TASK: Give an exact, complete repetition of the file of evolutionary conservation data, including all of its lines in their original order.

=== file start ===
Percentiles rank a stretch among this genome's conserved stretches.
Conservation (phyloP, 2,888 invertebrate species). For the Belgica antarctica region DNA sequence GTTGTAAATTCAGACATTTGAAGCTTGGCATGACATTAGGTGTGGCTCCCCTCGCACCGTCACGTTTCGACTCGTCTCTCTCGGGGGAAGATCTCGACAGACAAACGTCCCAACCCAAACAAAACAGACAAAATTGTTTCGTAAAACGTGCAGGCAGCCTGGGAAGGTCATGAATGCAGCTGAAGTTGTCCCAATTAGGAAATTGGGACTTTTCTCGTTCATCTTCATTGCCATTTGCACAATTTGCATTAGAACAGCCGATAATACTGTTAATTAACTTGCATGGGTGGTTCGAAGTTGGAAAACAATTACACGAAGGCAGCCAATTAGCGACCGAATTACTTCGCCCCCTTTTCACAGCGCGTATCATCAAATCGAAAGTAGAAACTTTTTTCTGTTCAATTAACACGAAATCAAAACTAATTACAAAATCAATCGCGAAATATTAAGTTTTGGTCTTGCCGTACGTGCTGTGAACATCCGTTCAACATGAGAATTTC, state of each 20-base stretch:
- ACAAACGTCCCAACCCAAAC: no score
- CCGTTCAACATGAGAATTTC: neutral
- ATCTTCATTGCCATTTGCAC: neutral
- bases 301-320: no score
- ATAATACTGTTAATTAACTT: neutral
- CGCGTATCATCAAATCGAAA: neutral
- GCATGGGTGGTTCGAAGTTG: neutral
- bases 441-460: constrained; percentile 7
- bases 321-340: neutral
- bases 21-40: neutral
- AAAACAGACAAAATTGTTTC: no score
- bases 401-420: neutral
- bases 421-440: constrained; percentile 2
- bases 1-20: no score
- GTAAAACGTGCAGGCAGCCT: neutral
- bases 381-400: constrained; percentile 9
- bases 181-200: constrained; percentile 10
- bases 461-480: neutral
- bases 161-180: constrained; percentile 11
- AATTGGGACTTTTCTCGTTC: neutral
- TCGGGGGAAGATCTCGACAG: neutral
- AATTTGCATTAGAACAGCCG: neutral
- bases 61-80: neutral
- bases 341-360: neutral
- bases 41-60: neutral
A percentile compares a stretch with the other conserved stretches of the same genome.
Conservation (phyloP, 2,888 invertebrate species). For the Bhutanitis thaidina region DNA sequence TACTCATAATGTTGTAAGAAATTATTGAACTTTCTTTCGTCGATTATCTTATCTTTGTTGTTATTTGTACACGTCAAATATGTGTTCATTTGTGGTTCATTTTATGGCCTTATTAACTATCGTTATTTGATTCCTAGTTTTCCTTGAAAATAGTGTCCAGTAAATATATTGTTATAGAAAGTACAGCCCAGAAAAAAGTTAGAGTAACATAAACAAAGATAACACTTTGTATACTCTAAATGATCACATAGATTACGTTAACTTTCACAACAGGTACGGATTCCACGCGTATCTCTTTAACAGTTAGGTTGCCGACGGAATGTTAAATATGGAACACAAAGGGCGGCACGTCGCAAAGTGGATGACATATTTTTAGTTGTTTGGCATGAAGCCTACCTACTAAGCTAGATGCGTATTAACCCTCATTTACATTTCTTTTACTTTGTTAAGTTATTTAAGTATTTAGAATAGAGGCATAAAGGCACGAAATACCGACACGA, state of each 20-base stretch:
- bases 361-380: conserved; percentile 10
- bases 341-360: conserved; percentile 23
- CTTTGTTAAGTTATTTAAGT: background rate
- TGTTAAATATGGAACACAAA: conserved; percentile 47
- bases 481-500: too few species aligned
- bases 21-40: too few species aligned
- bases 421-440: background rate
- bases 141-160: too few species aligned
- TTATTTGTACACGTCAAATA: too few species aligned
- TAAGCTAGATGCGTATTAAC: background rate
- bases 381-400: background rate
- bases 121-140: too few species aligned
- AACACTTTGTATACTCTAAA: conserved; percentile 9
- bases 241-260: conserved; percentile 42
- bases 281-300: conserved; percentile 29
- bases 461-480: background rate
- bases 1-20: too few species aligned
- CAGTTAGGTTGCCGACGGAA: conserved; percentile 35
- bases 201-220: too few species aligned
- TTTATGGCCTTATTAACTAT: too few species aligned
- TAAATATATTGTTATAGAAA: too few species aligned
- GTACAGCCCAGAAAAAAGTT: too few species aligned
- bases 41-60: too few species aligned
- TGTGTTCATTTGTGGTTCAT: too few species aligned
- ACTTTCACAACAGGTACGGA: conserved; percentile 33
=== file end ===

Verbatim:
Percentiles rank a stretch among this genome's conserved stretches.
Conservation (phyloP, 2,888 invertebrate species). For the Belgica antarctica region DNA sequence GTTGTAAATTCAGACATTTGAAGCTTGGCATGACATTAGGTGTGGCTCCCCTCGCACCGTCACGTTTCGACTCGTCTCTCTCGGGGGAAGATCTCGACAGACAAACGTCCCAACCCAAACAAAACAGACAAAATTGTTTCGTAAAACGTGCAGGCAGCCTGGGAAGGTCATGAATGCAGCTGAAGTTGTCCCAATTAGGAAATTGGGACTTTTCTCGTTCATCTTCATTGCCATTTGCACAATTTGCATTAGAACAGCCGATAATACTGTTAATTAACTTGCATGGGTGGTTCGAAGTTGGAAAACAATTACACGAAGGCAGCCAATTAGCGACCGAATTACTTCGCCCCCTTTTCACAGCGCGTATCATCAAATCGAAAGTAGAAACTTTTTTCTGTTCAATTAACACGAAATCAAAACTAATTACAAAATCAATCGCGAAATATTAAGTTTTGGTCTTGCCGTACGTGCTGTGAACATCCGTTCAACATGAGAATTTC, state of each 20-base stretch:
- ACAAACGTCCCAACCCAAAC: no score
- CCGTTCAACATGAGAATTTC: neutral
- ATCTTCATTGCCATTTGCAC: neutral
- bases 301-320: no score
- ATAATACTGTTAATTAACTT: neutral
- CGCGTATCATCAAATCGAAA: neutral
- GCATGGGTGGTTCGAAGTTG: neutral
- bases 441-460: constrained; percentile 7
- bases 321-340: neutral
- bases 21-40: neutral
- AAAACAGACAAAATTGTTTC: no score
- bases 401-420: neutral
- bases 421-440: constrained; percentile 2
- bases 1-20: no score
- GTAAAACGTGCAGGCAGCCT: neutral
- bases 381-400: constrained; percentile 9
- bases 181-200: constrained; percentile 10
- bases 461-480: neutral
- bases 161-180: constrained; percentile 11
- AATTGGGACTTTTCTCGTTC: neutral
- TCGGGGGAAGATCTCGACAG: neutral
- AATTTGCATTAGAACAGCCG: neutral
- bases 61-80: neutral
- bases 341-360: neutral
- bases 41-60: neutral
A percentile compares a stretch with the other conserved stretches of the same genome.
Conservation (phyloP, 2,888 invertebrate species). For the Bhutanitis thaidina region DNA sequence TACTCATAATGTTGTAAGAAATTATTGAACTTTCTTTCGTCGATTATCTTATCTTTGTTGTTATTTGTACACGTCAAATATGTGTTCATTTGTGGTTCATTTTATGGCCTTATTAACTATCGTTATTTGATTCCTAGTTTTCCTTGAAAATAGTGTCCAGTAAATATATTGTTATAGAAAGTACAGCCCAGAAAAAAGTTAGAGTAACATAAACAAAGATAACACTTTGTATACTCTAAATGATCACATAGATTACGTTAACTTTCACAACAGGTACGGATTCCACGCGTATCTCTTTAACAGTTAGGTTGCCGACGGAATGTTAAATATGGAACACAAAGGGCGGCACGTCGCAAAGTGGATGACATATTTTTAGTTGTTTGGCATGAAGCCTACCTACTAAGCTAGATGCGTATTAACCCTCATTTACATTTCTTTTACTTTGTTAAGTTATTTAAGTATTTAGAATAGAGGCATAAAGGCACGAAATACCGACACGA, state of each 20-base stretch:
- bases 361-380: conserved; percentile 10
- bases 341-360: conserved; percentile 23
- CTTTGTTAAGTTATTTAAGT: background rate
- TGTTAAATATGGAACACAAA: conserved; percentile 47
- bases 481-500: too few species aligned
- bases 21-40: too few species aligned
- bases 421-440: background rate
- bases 141-160: too few species aligned
- TTATTTGTACACGTCAAATA: too few species aligned
- TAAGCTAGATGCGTATTAAC: background rate
- bases 381-400: background rate
- bases 121-140: too few species aligned
- AACACTTTGTATACTCTAAA: conserved; percentile 9
- bases 241-260: conserved; percentile 42
- bases 281-300: conserved; percentile 29
- bases 461-480: background rate
- bases 1-20: too few species aligned
- CAGTTAGGTTGCCGACGGAA: conserved; percentile 35
- bases 201-220: too few species aligned
- TTTATGGCCTTATTAACTAT: too few species aligned
- TAAATATATTGTTATAGAAA: too few species aligned
- GTACAGCCCAGAAAAAAGTT: too few species aligned
- bases 41-60: too few species aligned
- TGTGTTCATTTGTGGTTCAT: too few species aligned
- ACTTTCACAACAGGTACGGA: conserved; percentile 33